Clearly one’s bones are more vulnerable now. But safety measures have evolved. My first skis were 2.1 metres long; now they’re 1.6 metres. Lighter, wider, shorter skis make turns much easier. There’s a machine now which sets the correct tension of the clamps and adjusts the twisting torque. It’s calibrated by your height, weight, skiing ability and age (although the oldest level is ‘over 55’). A few years ago only kiddiwinkles wore helmets; now, like almost everyone, I do, too.
But it’s not injury that worries me; it’s endurance. I have less puff these days. I have atrial fibrillation and a touch of sciatica. I walk more slowly. I can do fewer press-ups. I’m creaky. As they say in Cornwall, ‘The age is there’. Tramping about in heavy boots schlepping skis over icy streets, uphill and upstairs is exhausting.
I am no longer strong enough to ski badly. Dragging a foot and braking on turns consumes an enormous amount of energy. You don’t need strength to glide down a well-groomed piste; gravity does the work. You need style. I still don’t crouch and sway and bend the knees enough; in videos I look a bit like Prince Charles in Klosters, too upright and rigid. But then he’s not used to bending a knee. We both need to relax a bit more.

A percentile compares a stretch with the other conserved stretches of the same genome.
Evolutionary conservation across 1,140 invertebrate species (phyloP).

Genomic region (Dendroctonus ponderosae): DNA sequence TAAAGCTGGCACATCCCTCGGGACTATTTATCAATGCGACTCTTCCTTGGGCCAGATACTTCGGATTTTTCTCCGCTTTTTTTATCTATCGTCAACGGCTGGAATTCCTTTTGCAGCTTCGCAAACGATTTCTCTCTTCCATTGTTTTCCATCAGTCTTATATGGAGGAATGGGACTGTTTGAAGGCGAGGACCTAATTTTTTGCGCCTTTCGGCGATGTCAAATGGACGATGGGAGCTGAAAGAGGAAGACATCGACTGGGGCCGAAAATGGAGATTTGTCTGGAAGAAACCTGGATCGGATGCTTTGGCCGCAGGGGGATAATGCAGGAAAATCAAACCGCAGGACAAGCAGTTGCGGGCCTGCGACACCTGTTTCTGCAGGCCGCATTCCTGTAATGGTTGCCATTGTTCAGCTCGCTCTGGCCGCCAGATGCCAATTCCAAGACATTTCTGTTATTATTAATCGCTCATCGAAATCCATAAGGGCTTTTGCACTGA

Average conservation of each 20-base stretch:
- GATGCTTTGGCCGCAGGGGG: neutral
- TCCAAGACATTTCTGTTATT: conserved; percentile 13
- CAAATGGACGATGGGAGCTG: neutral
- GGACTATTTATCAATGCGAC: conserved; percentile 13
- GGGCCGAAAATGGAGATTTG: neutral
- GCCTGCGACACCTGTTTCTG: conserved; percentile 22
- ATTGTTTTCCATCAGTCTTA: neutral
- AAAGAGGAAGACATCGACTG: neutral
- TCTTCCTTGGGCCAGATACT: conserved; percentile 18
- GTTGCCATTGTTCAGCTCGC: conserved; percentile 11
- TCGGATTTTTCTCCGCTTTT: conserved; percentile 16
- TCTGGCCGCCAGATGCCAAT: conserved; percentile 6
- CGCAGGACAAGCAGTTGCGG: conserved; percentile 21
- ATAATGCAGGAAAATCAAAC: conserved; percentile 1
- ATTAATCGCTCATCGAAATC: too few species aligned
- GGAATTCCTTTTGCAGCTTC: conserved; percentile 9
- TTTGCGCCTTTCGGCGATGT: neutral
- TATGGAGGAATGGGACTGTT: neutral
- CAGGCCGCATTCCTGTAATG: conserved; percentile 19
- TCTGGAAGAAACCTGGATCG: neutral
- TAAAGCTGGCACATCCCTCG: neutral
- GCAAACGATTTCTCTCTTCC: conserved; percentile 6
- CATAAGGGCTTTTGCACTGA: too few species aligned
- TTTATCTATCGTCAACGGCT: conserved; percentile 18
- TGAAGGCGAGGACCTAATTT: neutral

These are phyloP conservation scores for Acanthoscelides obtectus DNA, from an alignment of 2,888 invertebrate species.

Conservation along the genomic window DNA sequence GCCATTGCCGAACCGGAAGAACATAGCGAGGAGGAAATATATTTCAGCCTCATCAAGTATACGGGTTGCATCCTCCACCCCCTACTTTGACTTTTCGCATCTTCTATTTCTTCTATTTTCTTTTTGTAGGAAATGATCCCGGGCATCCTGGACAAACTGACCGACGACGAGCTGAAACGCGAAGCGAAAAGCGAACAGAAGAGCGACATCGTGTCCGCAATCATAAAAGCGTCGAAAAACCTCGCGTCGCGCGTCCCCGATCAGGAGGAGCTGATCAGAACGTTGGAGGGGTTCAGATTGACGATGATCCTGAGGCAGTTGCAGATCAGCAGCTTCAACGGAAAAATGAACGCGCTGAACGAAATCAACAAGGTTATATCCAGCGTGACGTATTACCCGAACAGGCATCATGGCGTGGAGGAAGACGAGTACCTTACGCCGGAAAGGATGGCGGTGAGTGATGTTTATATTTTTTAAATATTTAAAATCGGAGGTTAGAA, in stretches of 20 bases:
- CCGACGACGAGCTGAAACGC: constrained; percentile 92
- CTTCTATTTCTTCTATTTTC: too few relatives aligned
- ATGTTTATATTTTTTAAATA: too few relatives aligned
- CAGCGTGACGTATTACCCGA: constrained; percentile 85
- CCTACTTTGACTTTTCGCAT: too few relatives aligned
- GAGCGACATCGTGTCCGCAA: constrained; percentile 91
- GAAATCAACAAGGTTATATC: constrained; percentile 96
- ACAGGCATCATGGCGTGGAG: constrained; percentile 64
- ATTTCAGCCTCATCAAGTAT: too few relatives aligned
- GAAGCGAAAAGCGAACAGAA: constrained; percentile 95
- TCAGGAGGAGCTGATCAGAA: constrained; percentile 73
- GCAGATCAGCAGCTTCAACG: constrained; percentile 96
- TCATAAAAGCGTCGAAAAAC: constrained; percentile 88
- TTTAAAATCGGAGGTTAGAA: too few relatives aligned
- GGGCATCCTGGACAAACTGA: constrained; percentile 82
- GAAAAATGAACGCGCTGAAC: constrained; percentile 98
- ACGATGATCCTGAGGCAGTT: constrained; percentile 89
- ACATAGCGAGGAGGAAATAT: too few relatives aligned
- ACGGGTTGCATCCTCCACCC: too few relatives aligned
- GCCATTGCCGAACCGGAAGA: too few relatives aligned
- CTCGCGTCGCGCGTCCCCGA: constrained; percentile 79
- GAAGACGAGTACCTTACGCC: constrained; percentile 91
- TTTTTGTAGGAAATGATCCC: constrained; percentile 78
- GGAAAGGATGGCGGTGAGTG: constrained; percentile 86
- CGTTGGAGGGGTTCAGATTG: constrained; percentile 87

The best protection is in your head. The days have long gone when we caught the first lift and chased the sun all day over vast swathes of geography, seeking out washboard moguls and challenging black runs. Nowadays I’m happy with a few leisurely runs before and after lunch. As a veteran you know it’s not the steepness of the run that matters, so much as the quality of the snow and visibility. So, I’m a fair-weather skier now. If it snows, I head for a hot chocolate. And I no longer attack the mountain; I negotiate with it. I used to believe that if you didn’t fall over occasionally, you weren’t trying hard enough. But now it’s hard to get back up again in a snow drift.
My wife and I anticipated this. A lot of elderly Europeans saunter about on those long, slender cross-country skis on the valley floor. So, we thought we’d have a go. But the Europeans must have been born welded to those skis. It was ten times more strenuous and I kept falling over. We ended up playing football on skis, which at least was a bit of fun.